Word is that composers of this decade have gone back to writing music accessible to the reasonably experienced listener. That may be so, but composer-conductor John Stephens apparently isn't having any of it.
His "Three for Four Plus One," a quintet in three movements for flute, viola, trombone, harp and percussion, had its premiere performance Sunday in a concert by the American Camerata for New Music (which Stephens conducts) at the UDC Auditorium, and, for this day and age, it is an unusually difficult work.
Stephens is a fine craftsman and this piece is full of marvelous textures and good sounds. It is the structure that is difficult to fathom at first hearing, and the ACNM would do its audiences a real service by playing such pieces twice at concerts like these.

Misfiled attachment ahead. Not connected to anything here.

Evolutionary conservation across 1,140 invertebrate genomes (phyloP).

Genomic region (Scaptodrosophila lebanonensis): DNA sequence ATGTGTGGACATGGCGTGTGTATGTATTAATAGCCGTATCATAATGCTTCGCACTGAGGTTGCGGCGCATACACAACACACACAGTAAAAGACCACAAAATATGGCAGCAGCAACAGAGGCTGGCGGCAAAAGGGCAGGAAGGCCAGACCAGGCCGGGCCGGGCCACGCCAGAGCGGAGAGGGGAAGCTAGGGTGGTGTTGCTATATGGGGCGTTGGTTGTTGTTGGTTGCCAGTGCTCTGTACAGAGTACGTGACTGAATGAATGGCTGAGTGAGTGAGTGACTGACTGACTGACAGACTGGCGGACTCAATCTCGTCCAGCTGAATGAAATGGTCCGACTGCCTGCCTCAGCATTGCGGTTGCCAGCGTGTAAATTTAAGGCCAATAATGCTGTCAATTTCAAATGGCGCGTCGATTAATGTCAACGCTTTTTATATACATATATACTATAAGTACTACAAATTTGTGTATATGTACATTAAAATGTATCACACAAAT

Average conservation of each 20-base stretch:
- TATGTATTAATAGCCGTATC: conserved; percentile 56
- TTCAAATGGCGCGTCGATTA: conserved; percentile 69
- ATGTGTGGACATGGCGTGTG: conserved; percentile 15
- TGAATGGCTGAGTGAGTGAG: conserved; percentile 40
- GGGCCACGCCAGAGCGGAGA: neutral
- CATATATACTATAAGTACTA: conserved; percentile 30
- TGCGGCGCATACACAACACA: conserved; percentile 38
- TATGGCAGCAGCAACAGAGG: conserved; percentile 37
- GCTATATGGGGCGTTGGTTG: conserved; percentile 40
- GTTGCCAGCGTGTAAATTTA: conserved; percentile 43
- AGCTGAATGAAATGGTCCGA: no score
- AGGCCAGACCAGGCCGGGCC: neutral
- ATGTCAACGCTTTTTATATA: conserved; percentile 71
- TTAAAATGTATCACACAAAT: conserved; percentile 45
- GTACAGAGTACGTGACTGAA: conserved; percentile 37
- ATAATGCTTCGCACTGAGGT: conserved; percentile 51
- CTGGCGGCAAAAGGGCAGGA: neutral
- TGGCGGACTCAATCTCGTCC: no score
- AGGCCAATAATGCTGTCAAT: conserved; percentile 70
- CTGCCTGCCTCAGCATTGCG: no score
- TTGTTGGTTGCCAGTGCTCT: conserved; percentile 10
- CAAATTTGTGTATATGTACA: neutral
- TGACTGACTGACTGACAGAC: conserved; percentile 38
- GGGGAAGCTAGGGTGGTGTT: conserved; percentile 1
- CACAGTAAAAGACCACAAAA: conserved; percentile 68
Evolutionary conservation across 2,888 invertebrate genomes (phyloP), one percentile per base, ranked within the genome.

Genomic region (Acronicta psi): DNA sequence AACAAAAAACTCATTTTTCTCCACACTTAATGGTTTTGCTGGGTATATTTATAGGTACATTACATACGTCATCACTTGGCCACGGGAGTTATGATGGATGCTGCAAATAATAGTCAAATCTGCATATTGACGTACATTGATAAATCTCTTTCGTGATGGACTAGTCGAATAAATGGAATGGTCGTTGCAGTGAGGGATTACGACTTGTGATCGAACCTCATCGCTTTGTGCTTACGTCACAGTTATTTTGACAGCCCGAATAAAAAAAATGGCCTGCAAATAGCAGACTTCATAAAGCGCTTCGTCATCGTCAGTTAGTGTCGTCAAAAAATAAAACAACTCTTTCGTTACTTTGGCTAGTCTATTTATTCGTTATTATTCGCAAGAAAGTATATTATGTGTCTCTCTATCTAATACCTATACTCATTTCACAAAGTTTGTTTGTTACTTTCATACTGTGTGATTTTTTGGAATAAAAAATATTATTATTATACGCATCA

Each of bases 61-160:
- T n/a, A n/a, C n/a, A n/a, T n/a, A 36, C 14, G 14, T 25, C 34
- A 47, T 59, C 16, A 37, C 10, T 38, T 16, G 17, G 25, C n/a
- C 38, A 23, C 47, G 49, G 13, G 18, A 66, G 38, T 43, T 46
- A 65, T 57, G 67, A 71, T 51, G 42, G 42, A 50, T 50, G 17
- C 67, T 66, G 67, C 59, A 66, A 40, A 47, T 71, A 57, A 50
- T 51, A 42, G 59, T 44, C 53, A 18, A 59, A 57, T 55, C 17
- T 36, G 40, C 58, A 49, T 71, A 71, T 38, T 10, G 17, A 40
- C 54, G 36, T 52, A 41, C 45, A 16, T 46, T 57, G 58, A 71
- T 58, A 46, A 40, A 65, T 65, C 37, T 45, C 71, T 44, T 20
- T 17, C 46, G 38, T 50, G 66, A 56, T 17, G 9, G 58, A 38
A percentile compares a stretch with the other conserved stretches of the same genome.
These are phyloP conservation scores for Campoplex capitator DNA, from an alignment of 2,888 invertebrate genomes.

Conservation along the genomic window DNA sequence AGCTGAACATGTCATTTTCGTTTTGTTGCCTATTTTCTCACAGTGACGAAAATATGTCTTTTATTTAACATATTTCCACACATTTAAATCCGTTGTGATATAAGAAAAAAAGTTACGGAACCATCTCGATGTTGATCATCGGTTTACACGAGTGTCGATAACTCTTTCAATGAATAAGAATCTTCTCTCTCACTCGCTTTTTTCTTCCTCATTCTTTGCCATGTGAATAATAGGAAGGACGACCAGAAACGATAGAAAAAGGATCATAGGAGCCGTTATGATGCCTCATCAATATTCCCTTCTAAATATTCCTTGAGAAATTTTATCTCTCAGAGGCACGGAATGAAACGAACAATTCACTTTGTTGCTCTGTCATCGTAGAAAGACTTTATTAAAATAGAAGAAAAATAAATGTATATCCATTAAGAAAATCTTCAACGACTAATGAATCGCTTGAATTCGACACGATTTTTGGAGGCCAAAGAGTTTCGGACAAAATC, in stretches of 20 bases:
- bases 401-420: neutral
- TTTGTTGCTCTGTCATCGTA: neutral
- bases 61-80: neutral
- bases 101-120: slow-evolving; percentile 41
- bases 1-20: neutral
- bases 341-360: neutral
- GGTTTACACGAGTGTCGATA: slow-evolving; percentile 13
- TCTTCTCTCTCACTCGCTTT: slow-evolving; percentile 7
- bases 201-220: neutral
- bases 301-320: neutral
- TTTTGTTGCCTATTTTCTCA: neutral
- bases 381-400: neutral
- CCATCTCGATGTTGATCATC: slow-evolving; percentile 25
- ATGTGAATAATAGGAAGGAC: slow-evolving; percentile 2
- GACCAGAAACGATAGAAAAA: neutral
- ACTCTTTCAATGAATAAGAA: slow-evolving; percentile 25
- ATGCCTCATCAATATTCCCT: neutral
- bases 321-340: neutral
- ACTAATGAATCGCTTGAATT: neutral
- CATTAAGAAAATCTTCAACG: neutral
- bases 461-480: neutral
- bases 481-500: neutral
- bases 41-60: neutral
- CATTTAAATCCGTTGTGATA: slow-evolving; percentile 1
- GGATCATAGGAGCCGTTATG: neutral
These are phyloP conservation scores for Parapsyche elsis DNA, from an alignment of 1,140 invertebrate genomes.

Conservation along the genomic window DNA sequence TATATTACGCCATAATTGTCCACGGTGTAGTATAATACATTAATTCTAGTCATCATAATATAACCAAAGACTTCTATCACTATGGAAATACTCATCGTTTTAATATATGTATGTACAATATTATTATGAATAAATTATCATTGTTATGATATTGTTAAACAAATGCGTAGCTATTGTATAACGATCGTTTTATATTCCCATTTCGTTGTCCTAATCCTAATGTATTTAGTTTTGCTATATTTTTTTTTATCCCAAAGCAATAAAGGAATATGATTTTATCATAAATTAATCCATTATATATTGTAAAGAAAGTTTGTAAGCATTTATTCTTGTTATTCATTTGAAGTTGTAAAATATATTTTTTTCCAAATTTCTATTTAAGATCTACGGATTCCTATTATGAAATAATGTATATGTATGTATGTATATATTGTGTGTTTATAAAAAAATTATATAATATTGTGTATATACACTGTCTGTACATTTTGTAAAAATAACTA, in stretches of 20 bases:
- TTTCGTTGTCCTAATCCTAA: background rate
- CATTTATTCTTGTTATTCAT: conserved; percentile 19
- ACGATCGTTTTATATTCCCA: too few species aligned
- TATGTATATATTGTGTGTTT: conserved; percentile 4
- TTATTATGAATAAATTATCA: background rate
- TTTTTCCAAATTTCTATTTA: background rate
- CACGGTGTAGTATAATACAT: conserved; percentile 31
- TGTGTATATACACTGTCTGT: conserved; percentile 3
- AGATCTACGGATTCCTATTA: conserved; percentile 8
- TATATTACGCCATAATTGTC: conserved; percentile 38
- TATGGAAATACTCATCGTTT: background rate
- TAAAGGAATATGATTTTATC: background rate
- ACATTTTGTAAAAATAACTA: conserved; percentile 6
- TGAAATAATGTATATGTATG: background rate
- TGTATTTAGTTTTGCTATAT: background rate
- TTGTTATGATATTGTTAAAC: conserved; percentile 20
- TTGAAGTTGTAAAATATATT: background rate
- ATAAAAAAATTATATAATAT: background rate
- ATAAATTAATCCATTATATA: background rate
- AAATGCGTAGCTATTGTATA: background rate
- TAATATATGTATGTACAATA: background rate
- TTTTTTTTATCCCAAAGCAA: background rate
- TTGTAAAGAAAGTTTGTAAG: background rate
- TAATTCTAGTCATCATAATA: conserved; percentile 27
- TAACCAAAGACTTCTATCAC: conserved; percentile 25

Tenor George Shirley was the soloist for the first Washington performance of Lawrence Moss' "Voyages," a set of six songs for voice and chamber ensemble on texts of Walt Whitman.
Thesesw, are set with a sensitive ear to the mood of the poetry, and Shirley, for whom these were written, sang them with secure control and considerable beauty. The De Falla Harpsichord Concerto, with Russell Woolen as soloist, and the Villa-Lobos "Cho ros No. 7" completed this interesting and well-performed program.